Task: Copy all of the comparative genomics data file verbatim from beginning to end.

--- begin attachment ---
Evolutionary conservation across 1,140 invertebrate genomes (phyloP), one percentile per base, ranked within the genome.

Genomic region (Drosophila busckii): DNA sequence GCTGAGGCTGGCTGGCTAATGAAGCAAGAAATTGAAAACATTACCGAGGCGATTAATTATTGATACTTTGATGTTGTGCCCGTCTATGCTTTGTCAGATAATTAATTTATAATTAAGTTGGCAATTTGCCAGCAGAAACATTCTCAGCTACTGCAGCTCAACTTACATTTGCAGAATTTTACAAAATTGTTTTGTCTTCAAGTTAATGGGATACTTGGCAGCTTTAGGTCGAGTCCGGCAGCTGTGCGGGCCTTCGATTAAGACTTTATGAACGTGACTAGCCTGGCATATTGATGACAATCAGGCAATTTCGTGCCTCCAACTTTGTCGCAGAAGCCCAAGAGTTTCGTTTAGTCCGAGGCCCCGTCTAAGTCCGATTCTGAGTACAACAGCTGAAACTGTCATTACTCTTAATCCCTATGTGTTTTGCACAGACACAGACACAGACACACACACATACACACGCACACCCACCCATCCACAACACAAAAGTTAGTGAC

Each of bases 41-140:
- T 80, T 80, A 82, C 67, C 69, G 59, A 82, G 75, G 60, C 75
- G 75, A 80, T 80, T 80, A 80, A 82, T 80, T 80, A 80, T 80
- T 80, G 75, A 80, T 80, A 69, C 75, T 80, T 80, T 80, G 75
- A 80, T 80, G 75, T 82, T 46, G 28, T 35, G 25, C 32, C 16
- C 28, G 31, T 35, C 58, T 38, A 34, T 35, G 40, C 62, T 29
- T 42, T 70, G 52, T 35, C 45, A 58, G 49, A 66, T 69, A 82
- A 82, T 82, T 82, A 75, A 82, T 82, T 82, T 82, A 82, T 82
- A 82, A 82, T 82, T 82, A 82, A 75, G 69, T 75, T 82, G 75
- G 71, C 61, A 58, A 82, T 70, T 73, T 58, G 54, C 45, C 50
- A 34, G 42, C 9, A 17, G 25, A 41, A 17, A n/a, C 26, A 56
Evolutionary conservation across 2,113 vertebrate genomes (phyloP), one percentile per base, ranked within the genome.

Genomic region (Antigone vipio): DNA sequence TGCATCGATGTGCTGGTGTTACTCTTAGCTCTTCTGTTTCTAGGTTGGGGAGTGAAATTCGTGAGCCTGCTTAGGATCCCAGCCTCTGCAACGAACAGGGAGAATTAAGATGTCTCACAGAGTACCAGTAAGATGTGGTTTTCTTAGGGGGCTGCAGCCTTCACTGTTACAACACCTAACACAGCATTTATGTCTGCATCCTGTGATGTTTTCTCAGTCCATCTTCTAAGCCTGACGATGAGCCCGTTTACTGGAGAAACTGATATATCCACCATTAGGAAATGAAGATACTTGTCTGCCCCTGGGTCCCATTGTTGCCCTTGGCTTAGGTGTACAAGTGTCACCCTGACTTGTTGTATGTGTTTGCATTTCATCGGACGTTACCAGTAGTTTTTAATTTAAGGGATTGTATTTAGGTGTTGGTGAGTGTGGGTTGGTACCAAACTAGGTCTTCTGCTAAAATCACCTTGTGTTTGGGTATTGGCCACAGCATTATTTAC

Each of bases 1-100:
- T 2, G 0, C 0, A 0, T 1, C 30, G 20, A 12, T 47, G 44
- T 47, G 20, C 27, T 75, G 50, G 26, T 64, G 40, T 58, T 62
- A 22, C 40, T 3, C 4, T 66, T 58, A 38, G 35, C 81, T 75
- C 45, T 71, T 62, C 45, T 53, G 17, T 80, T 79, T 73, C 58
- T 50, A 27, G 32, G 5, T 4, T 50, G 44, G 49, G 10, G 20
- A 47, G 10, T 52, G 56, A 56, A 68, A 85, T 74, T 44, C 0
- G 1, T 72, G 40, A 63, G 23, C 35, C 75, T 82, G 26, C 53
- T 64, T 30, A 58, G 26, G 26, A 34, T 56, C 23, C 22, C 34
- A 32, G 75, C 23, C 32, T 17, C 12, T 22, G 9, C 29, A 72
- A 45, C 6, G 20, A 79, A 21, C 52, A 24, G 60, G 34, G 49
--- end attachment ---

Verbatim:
Evolutionary conservation across 1,140 invertebrate genomes (phyloP), one percentile per base, ranked within the genome.

Genomic region (Drosophila busckii): DNA sequence GCTGAGGCTGGCTGGCTAATGAAGCAAGAAATTGAAAACATTACCGAGGCGATTAATTATTGATACTTTGATGTTGTGCCCGTCTATGCTTTGTCAGATAATTAATTTATAATTAAGTTGGCAATTTGCCAGCAGAAACATTCTCAGCTACTGCAGCTCAACTTACATTTGCAGAATTTTACAAAATTGTTTTGTCTTCAAGTTAATGGGATACTTGGCAGCTTTAGGTCGAGTCCGGCAGCTGTGCGGGCCTTCGATTAAGACTTTATGAACGTGACTAGCCTGGCATATTGATGACAATCAGGCAATTTCGTGCCTCCAACTTTGTCGCAGAAGCCCAAGAGTTTCGTTTAGTCCGAGGCCCCGTCTAAGTCCGATTCTGAGTACAACAGCTGAAACTGTCATTACTCTTAATCCCTATGTGTTTTGCACAGACACAGACACAGACACACACACATACACACGCACACCCACCCATCCACAACACAAAAGTTAGTGAC

Each of bases 41-140:
- T 80, T 80, A 82, C 67, C 69, G 59, A 82, G 75, G 60, C 75
- G 75, A 80, T 80, T 80, A 80, A 82, T 80, T 80, A 80, T 80
- T 80, G 75, A 80, T 80, A 69, C 75, T 80, T 80, T 80, G 75
- A 80, T 80, G 75, T 82, T 46, G 28, T 35, G 25, C 32, C 16
- C 28, G 31, T 35, C 58, T 38, A 34, T 35, G 40, C 62, T 29
- T 42, T 70, G 52, T 35, C 45, A 58, G 49, A 66, T 69, A 82
- A 82, T 82, T 82, A 75, A 82, T 82, T 82, T 82, A 82, T 82
- A 82, A 82, T 82, T 82, A 82, A 75, G 69, T 75, T 82, G 75
- G 71, C 61, A 58, A 82, T 70, T 73, T 58, G 54, C 45, C 50
- A 34, G 42, C 9, A 17, G 25, A 41, A 17, A n/a, C 26, A 56
Evolutionary conservation across 2,113 vertebrate genomes (phyloP), one percentile per base, ranked within the genome.

Genomic region (Antigone vipio): DNA sequence TGCATCGATGTGCTGGTGTTACTCTTAGCTCTTCTGTTTCTAGGTTGGGGAGTGAAATTCGTGAGCCTGCTTAGGATCCCAGCCTCTGCAACGAACAGGGAGAATTAAGATGTCTCACAGAGTACCAGTAAGATGTGGTTTTCTTAGGGGGCTGCAGCCTTCACTGTTACAACACCTAACACAGCATTTATGTCTGCATCCTGTGATGTTTTCTCAGTCCATCTTCTAAGCCTGACGATGAGCCCGTTTACTGGAGAAACTGATATATCCACCATTAGGAAATGAAGATACTTGTCTGCCCCTGGGTCCCATTGTTGCCCTTGGCTTAGGTGTACAAGTGTCACCCTGACTTGTTGTATGTGTTTGCATTTCATCGGACGTTACCAGTAGTTTTTAATTTAAGGGATTGTATTTAGGTGTTGGTGAGTGTGGGTTGGTACCAAACTAGGTCTTCTGCTAAAATCACCTTGTGTTTGGGTATTGGCCACAGCATTATTTAC

Each of bases 1-100:
- T 2, G 0, C 0, A 0, T 1, C 30, G 20, A 12, T 47, G 44
- T 47, G 20, C 27, T 75, G 50, G 26, T 64, G 40, T 58, T 62
- A 22, C 40, T 3, C 4, T 66, T 58, A 38, G 35, C 81, T 75
- C 45, T 71, T 62, C 45, T 53, G 17, T 80, T 79, T 73, C 58
- T 50, A 27, G 32, G 5, T 4, T 50, G 44, G 49, G 10, G 20
- A 47, G 10, T 52, G 56, A 56, A 68, A 85, T 74, T 44, C 0
- G 1, T 72, G 40, A 63, G 23, C 35, C 75, T 82, G 26, C 53
- T 64, T 30, A 58, G 26, G 26, A 34, T 56, C 23, C 22, C 34
- A 32, G 75, C 23, C 32, T 17, C 12, T 22, G 9, C 29, A 72
- A 45, C 6, G 20, A 79, A 21, C 52, A 24, G 60, G 34, G 49